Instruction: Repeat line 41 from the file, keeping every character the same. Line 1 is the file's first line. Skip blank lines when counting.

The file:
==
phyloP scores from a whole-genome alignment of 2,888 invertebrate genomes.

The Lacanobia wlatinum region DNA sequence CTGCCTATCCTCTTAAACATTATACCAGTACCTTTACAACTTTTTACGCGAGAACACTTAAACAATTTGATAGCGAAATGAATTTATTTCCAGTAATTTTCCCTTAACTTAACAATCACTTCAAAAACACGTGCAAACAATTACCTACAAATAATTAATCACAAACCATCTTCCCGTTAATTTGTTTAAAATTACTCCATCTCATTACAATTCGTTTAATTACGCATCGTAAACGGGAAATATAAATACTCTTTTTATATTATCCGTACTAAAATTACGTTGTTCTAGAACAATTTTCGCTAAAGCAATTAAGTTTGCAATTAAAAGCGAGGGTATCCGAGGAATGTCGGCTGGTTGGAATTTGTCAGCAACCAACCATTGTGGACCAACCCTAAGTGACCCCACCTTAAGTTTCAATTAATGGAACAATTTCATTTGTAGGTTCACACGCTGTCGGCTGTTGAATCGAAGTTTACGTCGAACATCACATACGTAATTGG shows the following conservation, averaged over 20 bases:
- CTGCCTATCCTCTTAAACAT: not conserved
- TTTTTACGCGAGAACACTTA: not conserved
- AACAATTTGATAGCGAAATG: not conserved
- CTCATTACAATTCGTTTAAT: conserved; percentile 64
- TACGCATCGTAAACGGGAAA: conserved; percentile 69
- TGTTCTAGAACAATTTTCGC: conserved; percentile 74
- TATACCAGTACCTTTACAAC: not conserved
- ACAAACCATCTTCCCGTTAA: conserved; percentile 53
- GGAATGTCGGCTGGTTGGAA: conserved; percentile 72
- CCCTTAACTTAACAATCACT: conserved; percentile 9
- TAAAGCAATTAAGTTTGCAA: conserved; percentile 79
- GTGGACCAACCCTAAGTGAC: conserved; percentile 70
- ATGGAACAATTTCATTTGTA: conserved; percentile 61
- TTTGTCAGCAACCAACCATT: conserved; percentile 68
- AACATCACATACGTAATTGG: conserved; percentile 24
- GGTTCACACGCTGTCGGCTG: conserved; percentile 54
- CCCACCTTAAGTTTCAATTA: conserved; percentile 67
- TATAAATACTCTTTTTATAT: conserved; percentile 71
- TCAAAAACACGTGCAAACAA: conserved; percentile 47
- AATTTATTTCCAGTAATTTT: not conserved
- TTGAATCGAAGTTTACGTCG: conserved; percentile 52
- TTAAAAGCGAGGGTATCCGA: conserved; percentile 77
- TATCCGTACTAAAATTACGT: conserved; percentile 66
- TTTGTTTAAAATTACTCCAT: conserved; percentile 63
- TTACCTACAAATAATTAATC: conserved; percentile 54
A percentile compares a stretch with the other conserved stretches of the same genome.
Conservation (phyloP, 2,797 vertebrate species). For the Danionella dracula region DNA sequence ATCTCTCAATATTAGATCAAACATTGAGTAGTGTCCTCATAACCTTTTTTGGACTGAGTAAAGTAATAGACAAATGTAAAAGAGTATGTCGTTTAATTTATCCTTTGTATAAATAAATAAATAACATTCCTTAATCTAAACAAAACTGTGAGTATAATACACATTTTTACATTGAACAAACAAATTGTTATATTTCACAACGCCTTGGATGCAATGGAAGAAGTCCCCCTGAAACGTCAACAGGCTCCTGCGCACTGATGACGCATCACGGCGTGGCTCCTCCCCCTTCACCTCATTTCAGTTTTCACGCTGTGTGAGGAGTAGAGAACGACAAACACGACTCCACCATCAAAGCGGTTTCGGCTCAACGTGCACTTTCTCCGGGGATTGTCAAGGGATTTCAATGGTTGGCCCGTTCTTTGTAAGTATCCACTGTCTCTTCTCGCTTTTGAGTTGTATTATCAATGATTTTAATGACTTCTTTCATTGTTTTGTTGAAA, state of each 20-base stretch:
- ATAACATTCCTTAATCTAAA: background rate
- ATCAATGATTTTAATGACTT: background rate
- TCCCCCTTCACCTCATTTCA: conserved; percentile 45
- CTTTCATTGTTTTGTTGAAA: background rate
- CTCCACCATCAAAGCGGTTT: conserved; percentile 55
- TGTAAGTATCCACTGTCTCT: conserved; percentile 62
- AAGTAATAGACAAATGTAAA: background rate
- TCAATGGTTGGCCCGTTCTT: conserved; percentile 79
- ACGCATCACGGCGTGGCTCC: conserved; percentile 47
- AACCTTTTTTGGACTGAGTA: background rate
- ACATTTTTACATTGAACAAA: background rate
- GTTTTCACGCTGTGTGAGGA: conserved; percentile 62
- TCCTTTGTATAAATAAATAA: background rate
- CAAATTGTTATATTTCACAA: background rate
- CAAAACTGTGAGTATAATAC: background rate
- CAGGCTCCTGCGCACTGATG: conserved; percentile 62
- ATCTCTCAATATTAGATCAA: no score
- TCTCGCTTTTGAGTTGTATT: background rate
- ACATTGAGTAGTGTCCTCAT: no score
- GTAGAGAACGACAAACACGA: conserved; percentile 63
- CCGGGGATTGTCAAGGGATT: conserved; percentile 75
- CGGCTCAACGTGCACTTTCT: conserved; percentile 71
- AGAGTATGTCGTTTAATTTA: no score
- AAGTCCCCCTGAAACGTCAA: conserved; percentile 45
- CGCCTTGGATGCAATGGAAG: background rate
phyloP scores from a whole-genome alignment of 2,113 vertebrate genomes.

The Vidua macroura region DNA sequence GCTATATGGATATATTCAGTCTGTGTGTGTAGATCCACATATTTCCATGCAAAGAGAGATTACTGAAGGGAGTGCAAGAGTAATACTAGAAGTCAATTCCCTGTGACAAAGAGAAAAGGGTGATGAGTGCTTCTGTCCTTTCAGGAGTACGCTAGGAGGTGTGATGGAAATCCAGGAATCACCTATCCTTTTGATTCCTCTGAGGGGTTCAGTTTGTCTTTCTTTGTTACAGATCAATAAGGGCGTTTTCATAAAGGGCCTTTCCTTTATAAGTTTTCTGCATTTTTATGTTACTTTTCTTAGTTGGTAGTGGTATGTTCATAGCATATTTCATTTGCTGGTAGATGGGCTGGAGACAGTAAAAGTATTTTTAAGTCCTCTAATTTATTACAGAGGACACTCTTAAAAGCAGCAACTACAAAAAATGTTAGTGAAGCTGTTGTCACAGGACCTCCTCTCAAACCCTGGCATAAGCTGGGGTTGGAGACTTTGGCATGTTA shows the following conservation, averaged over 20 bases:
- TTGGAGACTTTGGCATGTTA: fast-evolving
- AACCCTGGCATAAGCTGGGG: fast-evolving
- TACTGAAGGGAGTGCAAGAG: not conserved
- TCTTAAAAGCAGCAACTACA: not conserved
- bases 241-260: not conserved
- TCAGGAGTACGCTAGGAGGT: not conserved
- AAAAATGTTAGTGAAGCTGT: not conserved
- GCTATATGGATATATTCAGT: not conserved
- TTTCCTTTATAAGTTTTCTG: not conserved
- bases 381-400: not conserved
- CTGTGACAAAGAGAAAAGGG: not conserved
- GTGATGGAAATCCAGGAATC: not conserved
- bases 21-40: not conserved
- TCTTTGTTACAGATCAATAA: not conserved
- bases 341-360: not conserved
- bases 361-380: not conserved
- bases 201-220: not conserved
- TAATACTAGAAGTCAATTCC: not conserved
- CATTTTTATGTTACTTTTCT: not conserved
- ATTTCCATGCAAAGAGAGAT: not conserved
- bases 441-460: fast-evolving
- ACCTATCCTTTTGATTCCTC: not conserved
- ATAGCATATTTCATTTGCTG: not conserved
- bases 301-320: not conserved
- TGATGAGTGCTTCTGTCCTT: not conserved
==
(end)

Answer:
- GTTTTCACGCTGTGTGAGGA: conserved; percentile 62